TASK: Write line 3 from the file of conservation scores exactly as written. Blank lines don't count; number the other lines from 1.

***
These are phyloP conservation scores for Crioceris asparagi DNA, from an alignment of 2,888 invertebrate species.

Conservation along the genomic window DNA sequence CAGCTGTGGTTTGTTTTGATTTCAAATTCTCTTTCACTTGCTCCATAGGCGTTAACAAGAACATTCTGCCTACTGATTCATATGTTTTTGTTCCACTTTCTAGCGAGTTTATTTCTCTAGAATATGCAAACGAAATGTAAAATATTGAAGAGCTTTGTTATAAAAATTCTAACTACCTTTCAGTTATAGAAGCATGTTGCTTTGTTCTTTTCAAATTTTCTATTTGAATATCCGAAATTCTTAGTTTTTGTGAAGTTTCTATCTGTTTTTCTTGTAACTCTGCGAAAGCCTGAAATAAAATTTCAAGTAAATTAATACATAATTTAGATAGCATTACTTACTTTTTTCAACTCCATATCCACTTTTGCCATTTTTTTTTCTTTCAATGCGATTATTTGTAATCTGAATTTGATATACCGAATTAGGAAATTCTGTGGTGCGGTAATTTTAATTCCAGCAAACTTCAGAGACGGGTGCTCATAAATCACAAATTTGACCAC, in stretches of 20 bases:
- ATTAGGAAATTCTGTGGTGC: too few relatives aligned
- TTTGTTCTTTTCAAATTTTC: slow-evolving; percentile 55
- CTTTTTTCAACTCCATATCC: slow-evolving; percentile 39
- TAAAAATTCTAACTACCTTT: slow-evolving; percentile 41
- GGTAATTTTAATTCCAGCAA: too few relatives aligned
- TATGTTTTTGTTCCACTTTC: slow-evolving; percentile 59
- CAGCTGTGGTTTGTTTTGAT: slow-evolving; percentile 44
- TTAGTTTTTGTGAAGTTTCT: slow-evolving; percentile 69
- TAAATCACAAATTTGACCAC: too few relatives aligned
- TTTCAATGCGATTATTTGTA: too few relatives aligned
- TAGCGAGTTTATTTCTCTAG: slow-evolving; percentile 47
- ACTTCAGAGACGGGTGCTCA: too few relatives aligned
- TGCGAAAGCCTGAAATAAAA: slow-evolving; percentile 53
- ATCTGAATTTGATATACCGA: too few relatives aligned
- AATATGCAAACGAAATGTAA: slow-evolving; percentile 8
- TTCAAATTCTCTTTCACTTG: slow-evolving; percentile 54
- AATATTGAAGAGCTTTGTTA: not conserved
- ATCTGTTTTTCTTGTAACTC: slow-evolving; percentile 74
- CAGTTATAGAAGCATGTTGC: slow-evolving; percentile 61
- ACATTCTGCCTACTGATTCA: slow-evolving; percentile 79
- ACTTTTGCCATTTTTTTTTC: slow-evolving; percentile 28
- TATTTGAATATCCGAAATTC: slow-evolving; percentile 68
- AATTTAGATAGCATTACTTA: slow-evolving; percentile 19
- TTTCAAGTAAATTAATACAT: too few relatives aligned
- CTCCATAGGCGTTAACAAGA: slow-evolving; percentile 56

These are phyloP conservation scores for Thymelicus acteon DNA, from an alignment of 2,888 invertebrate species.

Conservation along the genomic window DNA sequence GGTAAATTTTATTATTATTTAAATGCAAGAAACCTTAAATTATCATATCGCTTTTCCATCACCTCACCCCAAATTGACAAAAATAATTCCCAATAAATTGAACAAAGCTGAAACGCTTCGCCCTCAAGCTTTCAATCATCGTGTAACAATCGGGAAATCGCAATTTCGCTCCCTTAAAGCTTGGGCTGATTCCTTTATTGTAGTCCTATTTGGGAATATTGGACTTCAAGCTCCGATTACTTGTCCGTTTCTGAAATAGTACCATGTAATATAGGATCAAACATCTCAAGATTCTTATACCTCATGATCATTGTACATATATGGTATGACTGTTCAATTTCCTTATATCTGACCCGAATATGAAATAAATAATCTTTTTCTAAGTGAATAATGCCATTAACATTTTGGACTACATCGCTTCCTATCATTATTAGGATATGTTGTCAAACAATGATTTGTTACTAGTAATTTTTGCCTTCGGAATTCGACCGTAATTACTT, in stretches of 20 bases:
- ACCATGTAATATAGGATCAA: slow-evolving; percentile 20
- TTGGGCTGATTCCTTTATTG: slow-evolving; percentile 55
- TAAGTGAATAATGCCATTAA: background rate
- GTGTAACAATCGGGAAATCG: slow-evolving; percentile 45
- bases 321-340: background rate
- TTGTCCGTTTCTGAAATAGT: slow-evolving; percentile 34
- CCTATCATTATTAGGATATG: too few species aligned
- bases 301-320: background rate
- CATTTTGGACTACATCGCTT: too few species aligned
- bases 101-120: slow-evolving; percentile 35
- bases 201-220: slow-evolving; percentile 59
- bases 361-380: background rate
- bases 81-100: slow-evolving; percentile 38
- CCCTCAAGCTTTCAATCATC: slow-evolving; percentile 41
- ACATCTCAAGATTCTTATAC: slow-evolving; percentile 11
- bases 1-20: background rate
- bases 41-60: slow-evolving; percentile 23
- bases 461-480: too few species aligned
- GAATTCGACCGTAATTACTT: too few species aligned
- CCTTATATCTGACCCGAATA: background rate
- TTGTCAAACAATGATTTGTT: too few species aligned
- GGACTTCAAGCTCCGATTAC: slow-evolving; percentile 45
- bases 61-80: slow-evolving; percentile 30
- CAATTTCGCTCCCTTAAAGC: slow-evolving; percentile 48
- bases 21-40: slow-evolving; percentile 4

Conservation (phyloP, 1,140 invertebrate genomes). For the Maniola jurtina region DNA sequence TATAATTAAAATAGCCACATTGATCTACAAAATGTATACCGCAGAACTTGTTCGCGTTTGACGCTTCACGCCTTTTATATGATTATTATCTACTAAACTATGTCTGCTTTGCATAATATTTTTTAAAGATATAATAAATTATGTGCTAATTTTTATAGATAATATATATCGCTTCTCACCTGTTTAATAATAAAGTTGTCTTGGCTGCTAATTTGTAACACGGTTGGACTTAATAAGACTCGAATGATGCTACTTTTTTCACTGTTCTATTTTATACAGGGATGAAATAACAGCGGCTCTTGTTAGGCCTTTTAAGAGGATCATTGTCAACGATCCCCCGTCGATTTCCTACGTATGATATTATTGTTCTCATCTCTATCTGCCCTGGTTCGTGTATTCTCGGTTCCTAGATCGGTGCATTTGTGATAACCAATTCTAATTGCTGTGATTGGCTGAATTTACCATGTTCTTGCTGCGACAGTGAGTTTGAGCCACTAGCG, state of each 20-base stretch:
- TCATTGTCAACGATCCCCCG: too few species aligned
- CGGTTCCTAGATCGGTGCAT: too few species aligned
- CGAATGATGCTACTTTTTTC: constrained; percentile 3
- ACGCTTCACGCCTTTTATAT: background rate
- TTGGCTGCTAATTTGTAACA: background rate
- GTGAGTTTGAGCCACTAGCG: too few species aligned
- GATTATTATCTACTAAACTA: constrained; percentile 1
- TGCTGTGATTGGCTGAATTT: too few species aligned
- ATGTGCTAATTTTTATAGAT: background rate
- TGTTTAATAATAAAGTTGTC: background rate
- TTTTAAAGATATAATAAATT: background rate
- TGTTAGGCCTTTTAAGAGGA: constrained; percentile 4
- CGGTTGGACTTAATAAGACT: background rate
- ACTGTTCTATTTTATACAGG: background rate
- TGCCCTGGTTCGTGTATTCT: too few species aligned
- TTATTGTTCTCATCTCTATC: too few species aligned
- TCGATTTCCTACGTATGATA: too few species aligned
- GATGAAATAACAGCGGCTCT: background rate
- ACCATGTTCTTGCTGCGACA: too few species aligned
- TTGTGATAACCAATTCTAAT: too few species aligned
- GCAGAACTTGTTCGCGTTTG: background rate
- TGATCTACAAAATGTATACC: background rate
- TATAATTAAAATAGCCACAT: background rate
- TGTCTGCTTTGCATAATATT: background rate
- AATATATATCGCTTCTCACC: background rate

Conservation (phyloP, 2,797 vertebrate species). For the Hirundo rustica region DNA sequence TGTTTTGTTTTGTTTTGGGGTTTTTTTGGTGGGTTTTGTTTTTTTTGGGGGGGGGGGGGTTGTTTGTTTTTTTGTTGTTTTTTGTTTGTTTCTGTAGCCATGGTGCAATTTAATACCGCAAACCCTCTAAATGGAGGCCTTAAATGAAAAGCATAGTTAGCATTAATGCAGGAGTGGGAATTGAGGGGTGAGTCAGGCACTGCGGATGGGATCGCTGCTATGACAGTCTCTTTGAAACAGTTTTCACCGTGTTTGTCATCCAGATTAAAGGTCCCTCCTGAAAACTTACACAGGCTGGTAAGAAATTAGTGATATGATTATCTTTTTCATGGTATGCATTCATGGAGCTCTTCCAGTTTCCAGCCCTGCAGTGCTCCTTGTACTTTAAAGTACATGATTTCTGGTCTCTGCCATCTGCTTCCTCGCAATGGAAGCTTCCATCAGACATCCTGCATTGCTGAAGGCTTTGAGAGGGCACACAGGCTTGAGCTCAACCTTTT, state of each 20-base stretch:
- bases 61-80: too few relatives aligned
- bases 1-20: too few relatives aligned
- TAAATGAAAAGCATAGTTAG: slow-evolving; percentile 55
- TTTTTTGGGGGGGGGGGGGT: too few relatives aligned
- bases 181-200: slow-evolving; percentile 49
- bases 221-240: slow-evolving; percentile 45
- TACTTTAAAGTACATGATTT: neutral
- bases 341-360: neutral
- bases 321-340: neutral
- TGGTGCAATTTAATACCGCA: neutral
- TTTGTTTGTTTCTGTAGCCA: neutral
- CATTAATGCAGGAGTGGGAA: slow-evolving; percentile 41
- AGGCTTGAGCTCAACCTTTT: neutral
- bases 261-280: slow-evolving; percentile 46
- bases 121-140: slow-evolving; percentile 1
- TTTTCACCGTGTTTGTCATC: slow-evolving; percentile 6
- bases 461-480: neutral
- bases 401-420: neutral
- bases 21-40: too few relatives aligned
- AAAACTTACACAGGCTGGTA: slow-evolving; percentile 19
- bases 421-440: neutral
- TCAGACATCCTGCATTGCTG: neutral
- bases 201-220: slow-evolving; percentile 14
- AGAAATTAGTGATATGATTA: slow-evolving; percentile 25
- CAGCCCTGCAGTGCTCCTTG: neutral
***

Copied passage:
- ATTAGGAAATTCTGTGGTGC: too few relatives aligned